Upon arrival, I could see that the flotilla was back, and in my starting spot sat Keith Poche, a second-year rookie on the tour. When I maneuvered into position, it was clear he wasn’t going to share the spot. That puzzled me. Why would he block my access? He knew I was the first boat there that morning and that I allowed others access.
I quickly figured it out—Keith had a good bag and was defending the spot!
Unable to upgrade, I headed to weigh-in with a small limit. There I learned that Keith and Davey Hite were the tournament leaders. Both had more than 20 pounds by making the same cast to the corner of the dam wall—the spot where the school of shad were so tightly packed.
Just like last year, I had found the right spot but didn’t stick it out. My gut felt like I just ate an undercooked Happy Meal.
The tables had turned. I was now boat 98 and the last to reach the dam. I plowed in, taking position between Davey Hite and Keith Poche. It was awkward and I didn’t like it. When I made my first cast to the corner of the wall, Keith started in on me, begging for some slack. He said he had a chance to win and to please back off.
Being that it was the second morning of a 4-day competition, his claim of having “a chance to win” didn’t mean a lot. That, and the fact that I was there before him on day-1 made it very difficult to back off.
Davey never said a word. In fact, he was actually cordial about it.
After a few minutes, I reluctantly drifted out of position, relinquishing the spot to the two leaders. Moving slightly downstream to an open area, I boated three smallmouth, none of which was larger than two pounds. An hour later I decided to head downriver to finish my limit on largemouth.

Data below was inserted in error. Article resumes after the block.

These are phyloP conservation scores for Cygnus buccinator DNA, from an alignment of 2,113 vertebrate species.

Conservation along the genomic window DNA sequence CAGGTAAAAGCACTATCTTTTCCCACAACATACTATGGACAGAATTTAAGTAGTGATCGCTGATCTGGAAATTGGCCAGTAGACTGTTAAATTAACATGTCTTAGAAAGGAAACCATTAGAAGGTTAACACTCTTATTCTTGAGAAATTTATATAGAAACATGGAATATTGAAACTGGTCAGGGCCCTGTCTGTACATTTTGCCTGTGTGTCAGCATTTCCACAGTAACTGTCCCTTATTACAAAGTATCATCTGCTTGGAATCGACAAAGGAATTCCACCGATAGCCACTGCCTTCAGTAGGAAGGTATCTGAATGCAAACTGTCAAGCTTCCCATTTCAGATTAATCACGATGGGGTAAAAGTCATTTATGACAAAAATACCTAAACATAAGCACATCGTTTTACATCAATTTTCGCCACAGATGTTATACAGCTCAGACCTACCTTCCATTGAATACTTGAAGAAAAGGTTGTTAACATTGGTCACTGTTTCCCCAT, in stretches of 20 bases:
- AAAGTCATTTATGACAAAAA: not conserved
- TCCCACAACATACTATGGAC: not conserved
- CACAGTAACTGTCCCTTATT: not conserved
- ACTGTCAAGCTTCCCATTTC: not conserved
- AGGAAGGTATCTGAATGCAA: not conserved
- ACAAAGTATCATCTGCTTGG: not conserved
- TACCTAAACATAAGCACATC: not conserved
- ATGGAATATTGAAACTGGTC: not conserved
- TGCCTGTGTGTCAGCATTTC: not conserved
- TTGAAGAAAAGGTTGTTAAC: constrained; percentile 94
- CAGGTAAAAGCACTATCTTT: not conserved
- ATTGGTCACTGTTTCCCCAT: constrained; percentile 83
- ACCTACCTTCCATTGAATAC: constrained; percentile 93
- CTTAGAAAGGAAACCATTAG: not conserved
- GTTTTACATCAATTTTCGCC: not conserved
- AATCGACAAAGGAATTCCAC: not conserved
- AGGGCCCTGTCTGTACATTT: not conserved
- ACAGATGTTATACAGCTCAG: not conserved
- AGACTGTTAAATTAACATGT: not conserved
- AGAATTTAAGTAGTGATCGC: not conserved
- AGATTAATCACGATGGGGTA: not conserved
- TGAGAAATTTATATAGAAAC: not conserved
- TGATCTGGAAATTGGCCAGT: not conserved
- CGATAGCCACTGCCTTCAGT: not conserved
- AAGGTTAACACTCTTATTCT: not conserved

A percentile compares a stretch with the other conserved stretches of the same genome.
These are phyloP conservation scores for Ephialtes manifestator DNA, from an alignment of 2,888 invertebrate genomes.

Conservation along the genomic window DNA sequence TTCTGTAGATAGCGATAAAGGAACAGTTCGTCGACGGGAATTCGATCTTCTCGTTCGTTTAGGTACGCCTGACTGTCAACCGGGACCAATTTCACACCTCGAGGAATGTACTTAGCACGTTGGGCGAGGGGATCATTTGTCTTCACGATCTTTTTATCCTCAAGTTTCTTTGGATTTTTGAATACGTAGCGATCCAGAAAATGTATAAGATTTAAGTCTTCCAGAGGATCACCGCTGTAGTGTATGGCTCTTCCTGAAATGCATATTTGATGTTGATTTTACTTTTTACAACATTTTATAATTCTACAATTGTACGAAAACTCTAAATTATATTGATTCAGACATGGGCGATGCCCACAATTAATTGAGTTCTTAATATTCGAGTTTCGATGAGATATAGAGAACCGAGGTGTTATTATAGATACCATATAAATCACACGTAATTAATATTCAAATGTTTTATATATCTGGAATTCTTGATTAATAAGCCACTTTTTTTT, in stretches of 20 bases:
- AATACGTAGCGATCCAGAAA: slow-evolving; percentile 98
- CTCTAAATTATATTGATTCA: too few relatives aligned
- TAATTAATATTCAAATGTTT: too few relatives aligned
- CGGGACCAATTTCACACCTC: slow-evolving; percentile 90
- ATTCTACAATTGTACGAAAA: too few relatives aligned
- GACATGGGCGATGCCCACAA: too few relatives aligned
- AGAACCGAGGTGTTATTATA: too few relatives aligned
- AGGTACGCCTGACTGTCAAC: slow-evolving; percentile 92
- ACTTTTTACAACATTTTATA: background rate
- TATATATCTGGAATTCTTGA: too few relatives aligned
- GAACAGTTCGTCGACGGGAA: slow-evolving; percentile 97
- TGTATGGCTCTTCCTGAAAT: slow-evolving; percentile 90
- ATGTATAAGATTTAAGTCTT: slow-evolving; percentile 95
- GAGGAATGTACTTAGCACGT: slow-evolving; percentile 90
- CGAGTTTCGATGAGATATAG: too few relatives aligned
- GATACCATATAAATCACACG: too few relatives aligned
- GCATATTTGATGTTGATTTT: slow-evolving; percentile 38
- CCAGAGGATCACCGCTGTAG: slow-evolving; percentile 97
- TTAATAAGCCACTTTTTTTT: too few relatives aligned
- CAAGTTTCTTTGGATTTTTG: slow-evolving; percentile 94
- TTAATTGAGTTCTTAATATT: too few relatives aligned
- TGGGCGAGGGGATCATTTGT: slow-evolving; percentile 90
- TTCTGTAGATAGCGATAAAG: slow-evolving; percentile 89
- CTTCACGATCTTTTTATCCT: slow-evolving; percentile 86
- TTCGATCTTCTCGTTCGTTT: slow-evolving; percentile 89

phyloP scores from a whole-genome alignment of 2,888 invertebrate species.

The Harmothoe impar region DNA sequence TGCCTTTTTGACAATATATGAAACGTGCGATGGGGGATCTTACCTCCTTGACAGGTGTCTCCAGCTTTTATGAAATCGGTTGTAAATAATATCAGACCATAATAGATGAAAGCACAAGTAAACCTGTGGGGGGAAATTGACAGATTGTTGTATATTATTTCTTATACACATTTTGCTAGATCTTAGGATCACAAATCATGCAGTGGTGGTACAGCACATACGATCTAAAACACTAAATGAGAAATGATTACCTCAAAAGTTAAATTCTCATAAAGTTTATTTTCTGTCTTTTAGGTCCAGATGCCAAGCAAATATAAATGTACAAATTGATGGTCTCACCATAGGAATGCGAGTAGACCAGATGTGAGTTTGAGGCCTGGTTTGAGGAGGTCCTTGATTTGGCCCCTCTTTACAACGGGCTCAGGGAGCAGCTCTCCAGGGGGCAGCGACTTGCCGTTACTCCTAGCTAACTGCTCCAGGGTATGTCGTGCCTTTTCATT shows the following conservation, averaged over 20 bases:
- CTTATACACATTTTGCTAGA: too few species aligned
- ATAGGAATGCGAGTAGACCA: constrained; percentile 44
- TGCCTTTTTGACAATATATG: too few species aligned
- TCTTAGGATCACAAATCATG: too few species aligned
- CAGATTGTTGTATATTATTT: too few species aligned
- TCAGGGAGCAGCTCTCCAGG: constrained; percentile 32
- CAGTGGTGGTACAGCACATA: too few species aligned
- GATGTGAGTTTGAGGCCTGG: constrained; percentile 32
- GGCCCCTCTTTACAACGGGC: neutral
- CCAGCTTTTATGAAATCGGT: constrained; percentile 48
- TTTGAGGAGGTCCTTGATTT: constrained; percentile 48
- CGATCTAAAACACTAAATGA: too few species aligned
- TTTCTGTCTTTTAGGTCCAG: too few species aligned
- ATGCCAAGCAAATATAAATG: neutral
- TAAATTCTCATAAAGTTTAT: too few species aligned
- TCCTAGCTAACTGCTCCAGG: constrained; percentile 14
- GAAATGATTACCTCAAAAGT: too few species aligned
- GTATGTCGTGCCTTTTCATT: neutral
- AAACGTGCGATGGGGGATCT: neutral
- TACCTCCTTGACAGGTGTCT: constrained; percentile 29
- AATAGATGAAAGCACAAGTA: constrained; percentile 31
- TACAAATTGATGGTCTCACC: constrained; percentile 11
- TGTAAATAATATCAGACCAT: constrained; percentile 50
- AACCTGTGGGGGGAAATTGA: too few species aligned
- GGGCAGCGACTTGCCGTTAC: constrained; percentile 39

I stopped along a row of docks and private boat ramps—a place where I had caught them on low water the previous year. Using the square bill with short, rapid fire casts, I targeted each object as it came within range. In minutes I had my limit and was culling. The highlight of my day came when I scored a nice 4 1/2-pounder from the corner of a small boat ramp.
Even though I caught more than 20 fish that day, I was unable to reach the money cut. My tournament was over.
When it was all said and done, Davey Hite won the event and Keith Poche finished fourth. And they did it on the very spot I started on. Talk about humiliation!
My hat’s off to both of them, they stuck it out. Davey said the bite never happened before midday, and that he too nearly gave up on the spot several times. But because he didn’t have a whole lot to run to, he stayed and waited them out.
Fishing is all about timing. You can find the best spot in the lake, but if you’re there at the wrong time, it doesn’t really matter. So far this season, my timing has been impeccably bad.
During the Pickwick event I was invited to stay with my traveling companions Peter Thliveros and Kenyan Hill, at the home of the Barnette family: Gene, Peggy Sue, and Peggy’s mom, Jimmie.
Man, do those people know how to cook!
Each night was a feast…like Thanksgiving! Peter T and Kenyan both can pack away some serious groceries, but even they couldn’t keep up with the meal plan the Barnettes had us on. I’ll bet I gained more weight than I put on the scales during the tournament. Southern hospitality at its finest.
Thank you Gene, Peggy Sue and Jimmie!